This is the two-hundred-fifth lesson in author and pastor Mel Lawrenz’ How to Live the Bible series. If you know someone or a group who would like to follow along on this journey through Scripture, they can get more info and sign up to receive these essays via email here.

“But let justice roll on like a river, righteousness like a never-failing stream!” Amos 5:24

Photograph of the apex of a courthouse.

It was a time of tremendous optimism. Eight centuries before Christ, people were flourishing in the Promised Land. The prophets Elisha and Jonah had prophesied a time of resurgence and strength.

But there was a quiet infection going on within God’s people. While they had wealth, peace with their neighbors, and places of worship marked with spiritual vitality (or so they thought), there was something wrong in the heart of the people. Things looked good on the outside, but they were rotting on the inside.

People had gotten indulgent in luxury. They blinked at immorality. They let the institutions of justice slide. The world had seen this before, but no one thought it would happen in the middle of Yahweh’s territory.

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God gave a man named Amos, a shepherd from the small town of Tekoa near Bethlehem, an abrupt and stunning message: “God hates your religious activities, your feasts and assemblies. He has no regard for your offerings. The music of your worship is like noise to him.” Why? The functions of worship aren’t wrong, but no one can worship rightly and claim fidelity to God as long as everything in his or her life contradicts it. You can’t be righteous without loving the right. You can’t expect justice if you don’t stand for it.

Since Amos’ time, everyone has found this statement the pivot of his whole message: “Let justice roll on like a river…” It doesn’t matter how much sacrificial service we pour out of our lives, how many songs we sing in worship, how many checks we put in the offering plate. If we use people to our advantage, if we are indifferent toward the malaise of the masses, if we manipulate the courts, then we are living out a lie.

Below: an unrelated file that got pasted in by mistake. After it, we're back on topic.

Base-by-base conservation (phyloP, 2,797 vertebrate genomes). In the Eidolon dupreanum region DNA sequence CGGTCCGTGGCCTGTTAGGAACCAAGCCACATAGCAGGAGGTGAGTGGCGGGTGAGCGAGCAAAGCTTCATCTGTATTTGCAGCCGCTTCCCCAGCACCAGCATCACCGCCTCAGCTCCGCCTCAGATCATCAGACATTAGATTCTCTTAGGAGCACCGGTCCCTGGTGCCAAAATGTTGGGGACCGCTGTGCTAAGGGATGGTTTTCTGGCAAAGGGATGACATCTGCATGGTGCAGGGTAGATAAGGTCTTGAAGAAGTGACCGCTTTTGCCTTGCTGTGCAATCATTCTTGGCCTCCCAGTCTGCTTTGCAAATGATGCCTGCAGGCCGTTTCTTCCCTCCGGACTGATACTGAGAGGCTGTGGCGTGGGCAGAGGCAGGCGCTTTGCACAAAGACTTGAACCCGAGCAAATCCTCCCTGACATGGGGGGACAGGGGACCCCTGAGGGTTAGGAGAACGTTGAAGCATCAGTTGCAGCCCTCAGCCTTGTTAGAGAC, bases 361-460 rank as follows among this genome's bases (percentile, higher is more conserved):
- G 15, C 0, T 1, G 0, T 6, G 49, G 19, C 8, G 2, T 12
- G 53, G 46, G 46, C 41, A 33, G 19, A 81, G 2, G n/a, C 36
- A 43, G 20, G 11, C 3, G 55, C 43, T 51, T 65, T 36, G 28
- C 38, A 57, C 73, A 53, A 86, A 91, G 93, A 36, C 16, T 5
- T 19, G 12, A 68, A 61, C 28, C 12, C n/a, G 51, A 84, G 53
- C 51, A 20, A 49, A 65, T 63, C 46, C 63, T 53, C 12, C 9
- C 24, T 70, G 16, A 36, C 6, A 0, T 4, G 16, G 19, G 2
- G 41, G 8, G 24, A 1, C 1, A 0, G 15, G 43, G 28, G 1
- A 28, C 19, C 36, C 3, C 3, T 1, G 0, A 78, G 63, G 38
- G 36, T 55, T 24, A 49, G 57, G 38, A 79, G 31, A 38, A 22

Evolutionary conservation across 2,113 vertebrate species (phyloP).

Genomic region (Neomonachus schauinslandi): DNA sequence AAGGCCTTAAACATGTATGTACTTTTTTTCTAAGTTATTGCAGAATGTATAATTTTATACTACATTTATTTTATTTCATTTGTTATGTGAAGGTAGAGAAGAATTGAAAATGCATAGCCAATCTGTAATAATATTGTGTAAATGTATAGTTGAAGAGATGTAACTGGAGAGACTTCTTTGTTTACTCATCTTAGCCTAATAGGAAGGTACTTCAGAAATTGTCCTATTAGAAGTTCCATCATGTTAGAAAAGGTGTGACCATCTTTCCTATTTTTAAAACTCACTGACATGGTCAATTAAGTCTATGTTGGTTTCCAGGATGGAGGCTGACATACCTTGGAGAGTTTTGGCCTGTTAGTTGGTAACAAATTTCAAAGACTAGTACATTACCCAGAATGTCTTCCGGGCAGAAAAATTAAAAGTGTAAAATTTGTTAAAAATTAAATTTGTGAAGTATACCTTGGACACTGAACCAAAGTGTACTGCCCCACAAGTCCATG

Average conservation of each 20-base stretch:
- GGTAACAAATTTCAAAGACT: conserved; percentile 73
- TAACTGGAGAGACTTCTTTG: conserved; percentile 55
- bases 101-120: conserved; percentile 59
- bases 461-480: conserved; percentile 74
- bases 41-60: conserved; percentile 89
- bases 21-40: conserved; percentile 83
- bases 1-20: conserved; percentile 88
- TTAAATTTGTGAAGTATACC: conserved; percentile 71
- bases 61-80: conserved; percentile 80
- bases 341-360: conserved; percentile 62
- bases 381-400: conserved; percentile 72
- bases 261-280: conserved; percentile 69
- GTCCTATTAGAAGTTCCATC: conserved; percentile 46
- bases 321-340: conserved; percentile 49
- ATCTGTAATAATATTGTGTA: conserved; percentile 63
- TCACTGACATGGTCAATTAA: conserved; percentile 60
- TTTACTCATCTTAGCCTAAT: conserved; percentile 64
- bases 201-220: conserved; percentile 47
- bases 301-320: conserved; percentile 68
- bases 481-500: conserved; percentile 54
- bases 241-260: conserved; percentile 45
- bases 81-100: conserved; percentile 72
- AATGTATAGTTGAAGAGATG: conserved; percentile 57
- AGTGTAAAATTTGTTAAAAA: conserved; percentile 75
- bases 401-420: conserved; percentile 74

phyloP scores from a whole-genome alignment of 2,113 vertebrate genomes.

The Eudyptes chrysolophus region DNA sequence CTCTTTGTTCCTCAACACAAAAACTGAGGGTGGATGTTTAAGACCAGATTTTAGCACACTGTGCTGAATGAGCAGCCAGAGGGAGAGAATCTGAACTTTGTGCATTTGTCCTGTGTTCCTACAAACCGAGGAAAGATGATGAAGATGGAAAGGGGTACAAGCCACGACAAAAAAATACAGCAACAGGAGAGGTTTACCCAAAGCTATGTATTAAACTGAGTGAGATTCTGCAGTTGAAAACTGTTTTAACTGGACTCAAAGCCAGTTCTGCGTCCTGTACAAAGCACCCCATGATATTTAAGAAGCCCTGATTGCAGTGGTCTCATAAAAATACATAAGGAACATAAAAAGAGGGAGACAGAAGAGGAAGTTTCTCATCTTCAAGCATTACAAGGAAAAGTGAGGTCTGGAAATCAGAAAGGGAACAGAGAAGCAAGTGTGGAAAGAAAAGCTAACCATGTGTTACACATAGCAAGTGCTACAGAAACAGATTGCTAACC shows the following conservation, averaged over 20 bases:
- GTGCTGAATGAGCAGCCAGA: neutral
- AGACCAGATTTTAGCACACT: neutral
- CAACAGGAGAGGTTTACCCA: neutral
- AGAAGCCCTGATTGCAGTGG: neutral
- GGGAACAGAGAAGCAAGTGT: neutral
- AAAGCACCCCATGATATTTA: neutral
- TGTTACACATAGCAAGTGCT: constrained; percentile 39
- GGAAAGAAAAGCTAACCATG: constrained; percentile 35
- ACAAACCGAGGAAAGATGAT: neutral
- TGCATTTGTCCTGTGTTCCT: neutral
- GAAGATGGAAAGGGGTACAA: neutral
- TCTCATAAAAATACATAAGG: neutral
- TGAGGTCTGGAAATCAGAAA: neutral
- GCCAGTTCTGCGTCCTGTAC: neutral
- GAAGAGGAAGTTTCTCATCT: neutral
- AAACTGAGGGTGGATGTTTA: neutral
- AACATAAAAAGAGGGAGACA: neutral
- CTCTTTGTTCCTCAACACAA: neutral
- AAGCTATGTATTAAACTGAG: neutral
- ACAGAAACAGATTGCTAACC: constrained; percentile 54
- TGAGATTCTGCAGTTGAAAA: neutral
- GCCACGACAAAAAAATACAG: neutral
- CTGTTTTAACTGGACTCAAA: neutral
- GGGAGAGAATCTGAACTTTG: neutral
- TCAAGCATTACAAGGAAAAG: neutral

Justice is not confined to law books and the courts. It’s a living thing, and it gives life as surely as the steady stream of fresh water makes the trees and the fields flourish. When we see true justice, we feel more confident about life, and we have more certainty that there’s a moral structure to the universe.

And justice does this, too—it solidifies our faith in the one Just God.


On a world map randomly select a country. Spend time in prayer today for this country. Pray for its people to see political justice and for it to be a place of peace.


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Mel Lawrenz (@MelLawrenz) trains an international network of Christian leaders, ministry pioneers, and thought-leaders. He served as senior pastor of Elmbrook Church in Brookfield, Wisconsin, for ten years and now serves as Elmbrook’s teaching pastor. He has a PhD in the history of Christian thought and is on the adjunct faculty of Trinity International University. Mel’s many books include Spiritual Leadership Today: Having Deep Influence in Every Walk of Life (Zondervan, 2016). See more of Mel’s writing at WordWay.

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